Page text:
INDIANAPOLIS — Philip Rivers isn’t one of those guys who tries to block out the noise completely.
He can handle it. Rivers likes to know what people are saying, what people are thinking about the way he and the team are playing, and, for the most part, he’s able to take it in stride.
There was a lot of criticism last year.
Picked as potential playoff contenders after going 12-4 in 2018, the Chargers instead stumbled to 5-11 as Rivers faltered, throwing just 23 touchdowns against 20 interceptions, third-most in the NFL. Rivers turned 38 in December, and for the first time in a long time, some of the talk he was hearing started to bother him.
“At times, I think what may have aggravated me a little bit last year was (the thought) that I just couldn’t play anymore,” Rivers said. “When you heard that, it bothered me, because I wanted to go, ‘Shoot, let’s turn on the tape and watch all the good things.’”
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The Colts did watch the tape.
And they came to the same conclusion as Rivers.
Colts coach Frank Reich, offensive coordinator Nick Sirianni and quarterbacks coach Marcus Brady — along with general manager Chris Ballard — watched every throw Rivers made over the last two seasons.
If anybody would be able to tell if Rivers’ ability was draining, it would be Reich and Sirianni. Especially Sirianni, who spent five seasons in southern California with Rivers.
“It’s been two years since I’ve been there and when I’m watching his tape, I didn’t see any drop off in play,” Sirianni said. “You could argue that 2018 might have been his best season that he’s had.”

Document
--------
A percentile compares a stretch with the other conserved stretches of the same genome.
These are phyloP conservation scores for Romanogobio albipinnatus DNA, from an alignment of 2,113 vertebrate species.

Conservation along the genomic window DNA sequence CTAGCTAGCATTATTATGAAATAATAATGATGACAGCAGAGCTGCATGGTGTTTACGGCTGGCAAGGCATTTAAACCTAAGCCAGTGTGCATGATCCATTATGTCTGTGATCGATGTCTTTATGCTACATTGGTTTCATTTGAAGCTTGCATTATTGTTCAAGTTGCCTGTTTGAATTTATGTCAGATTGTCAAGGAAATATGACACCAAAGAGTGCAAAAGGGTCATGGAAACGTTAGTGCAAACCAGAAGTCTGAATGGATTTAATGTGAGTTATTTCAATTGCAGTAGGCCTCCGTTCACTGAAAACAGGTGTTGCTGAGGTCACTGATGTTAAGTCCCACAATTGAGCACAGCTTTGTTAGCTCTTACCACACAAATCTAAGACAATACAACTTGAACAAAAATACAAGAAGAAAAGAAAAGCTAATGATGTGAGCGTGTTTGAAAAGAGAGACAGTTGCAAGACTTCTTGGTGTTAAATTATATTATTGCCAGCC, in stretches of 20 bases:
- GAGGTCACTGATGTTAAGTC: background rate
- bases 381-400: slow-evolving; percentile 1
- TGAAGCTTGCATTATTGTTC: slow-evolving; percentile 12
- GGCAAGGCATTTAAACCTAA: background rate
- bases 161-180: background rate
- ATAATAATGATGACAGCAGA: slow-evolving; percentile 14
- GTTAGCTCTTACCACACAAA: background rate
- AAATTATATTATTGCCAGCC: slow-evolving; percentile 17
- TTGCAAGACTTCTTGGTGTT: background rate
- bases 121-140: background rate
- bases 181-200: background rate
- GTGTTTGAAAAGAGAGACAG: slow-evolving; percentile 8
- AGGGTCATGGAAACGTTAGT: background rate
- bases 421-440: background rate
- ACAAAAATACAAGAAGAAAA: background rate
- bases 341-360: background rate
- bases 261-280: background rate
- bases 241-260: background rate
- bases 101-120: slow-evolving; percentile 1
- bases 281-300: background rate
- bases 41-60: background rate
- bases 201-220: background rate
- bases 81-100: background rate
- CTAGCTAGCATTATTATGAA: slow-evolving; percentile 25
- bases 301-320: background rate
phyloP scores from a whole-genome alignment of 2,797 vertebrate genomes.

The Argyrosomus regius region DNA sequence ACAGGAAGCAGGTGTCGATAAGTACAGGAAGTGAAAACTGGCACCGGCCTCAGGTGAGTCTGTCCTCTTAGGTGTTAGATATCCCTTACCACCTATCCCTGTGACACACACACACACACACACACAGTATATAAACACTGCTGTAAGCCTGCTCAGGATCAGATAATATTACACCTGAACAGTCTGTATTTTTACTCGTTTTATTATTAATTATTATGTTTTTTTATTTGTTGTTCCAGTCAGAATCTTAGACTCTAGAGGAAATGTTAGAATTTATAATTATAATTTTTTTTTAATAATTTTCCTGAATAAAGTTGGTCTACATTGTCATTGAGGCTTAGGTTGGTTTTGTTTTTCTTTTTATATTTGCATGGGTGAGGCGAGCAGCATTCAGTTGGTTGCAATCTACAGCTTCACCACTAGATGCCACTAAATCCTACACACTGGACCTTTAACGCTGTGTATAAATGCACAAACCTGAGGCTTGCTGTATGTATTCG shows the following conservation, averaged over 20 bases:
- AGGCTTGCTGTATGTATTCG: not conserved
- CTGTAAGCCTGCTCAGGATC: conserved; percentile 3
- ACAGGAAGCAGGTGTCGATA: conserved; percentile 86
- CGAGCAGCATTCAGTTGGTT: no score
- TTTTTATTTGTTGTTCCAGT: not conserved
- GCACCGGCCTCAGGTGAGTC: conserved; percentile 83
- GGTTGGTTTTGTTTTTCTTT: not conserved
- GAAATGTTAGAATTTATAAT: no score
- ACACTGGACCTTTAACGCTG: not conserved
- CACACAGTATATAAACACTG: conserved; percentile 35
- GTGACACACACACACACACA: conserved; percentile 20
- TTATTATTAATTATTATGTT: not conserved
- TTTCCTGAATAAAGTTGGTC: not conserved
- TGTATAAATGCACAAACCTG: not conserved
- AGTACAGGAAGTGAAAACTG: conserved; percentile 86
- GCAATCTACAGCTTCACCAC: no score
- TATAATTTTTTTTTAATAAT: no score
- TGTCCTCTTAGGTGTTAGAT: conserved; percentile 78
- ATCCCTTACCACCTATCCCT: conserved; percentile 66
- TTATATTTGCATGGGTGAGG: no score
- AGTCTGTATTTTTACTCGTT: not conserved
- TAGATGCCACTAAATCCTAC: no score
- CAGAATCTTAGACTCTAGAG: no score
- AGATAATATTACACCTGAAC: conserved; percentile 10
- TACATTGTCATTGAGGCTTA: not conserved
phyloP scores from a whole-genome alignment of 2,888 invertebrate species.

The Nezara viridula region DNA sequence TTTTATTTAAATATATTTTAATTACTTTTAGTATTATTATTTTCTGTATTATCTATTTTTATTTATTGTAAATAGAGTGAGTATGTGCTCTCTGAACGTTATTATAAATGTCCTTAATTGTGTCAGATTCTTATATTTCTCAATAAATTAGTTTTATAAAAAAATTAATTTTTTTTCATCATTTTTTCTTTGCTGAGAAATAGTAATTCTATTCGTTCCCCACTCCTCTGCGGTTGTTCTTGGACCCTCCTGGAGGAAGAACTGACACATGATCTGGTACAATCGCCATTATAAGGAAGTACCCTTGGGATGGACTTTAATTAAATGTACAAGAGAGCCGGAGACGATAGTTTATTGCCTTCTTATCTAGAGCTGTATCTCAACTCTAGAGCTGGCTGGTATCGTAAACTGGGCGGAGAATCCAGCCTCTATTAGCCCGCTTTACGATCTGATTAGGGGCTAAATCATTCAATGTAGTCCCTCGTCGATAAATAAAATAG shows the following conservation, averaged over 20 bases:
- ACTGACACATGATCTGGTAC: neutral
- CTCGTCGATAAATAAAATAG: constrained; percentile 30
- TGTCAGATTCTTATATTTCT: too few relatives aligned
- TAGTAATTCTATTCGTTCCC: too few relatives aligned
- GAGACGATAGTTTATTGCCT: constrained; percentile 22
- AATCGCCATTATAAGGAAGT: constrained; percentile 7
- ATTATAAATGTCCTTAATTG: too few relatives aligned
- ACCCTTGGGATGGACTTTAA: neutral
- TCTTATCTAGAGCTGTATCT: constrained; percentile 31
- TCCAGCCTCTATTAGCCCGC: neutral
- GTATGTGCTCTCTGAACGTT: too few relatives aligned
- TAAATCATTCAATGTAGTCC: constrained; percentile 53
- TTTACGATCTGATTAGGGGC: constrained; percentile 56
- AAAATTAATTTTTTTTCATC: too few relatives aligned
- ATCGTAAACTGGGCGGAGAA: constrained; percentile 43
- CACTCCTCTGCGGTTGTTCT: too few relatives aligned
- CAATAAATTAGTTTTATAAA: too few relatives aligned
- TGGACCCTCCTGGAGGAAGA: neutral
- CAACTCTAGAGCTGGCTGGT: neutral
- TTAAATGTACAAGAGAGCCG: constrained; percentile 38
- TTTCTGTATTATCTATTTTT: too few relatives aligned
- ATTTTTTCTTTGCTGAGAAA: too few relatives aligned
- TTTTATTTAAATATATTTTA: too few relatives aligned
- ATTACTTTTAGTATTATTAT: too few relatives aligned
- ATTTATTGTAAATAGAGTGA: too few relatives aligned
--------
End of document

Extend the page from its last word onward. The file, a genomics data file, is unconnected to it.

Rivers completed 68.3% of his passes, averaged 8.5 yards per attempt, tossed 32 touchdowns and only threw 12 interceptions in 2018.
But the Colts didn’t put all of their emphasis on 2018 and ignore what happened in ’19. With his team collapsing around him, Rivers did what he’s always done.
Tried to bring the Chargers back.
“We went back and watched every single interception,” Brady said. “A lot of those came in desperate situations. … He was pushing the ball downfield, forcing some throws, because he had to. Are there some throws in there he probably shouldn’t have made? Yes.”
Knows better than anybody. Rivers, who has had sporadic issues with turnovers throughout his career — he’s led the league in interceptions twice and thrown 20 picks in a season three times — has said since he agreed to a one-year, $25 million deal in Indianapolis that he didn’t make the best decisions in 2019, even when the Chargers weren’t playing from behind.
“Yes, there were some bad plays last year,” Rivers said. “There were certainly throws I want back, and certainly some very costly mistakes. I own up to all of those.”
The idea that Rivers has no good football left in him, though, that’s the part he’s not buying.
Rivers knows he made some mistakes.
He also knows the highlights.
“Shoot, I had some throws last year that were probably as good as I’ve had in my whole career,” Rivers said. “I didn’t feel like I had to sell that to anyone. At the same time, it did aggravate (me) a little bit.”
There was one throw in particular that caught the Colts’ attention, a perfectly-placed bomb to Mike Williams in a win over Jacksonville. Rivers couldn’t take a full step on the throw; he was a few yards on the wrong side of the 50-yard line.
He lofted it perfectly, hitting Williams in stride in good coverage for a touchdown.
Rivers feels like he still has throws like that one left in him. Though he downplayed the idea that he came back solely to chase a long-elusive Super Bowl or to prove a point to critics, he wouldn’t have signed in Indianapolis if he didn’t think he could get closer to his 2018 form.
“I don’t feel like I have anything to prove,” Rivers said. “But I am excited, though, to go have a better season, go play better, help this team win a bunch of games.”
If he does, there won’t be much to aggravate the new Colts quarterback.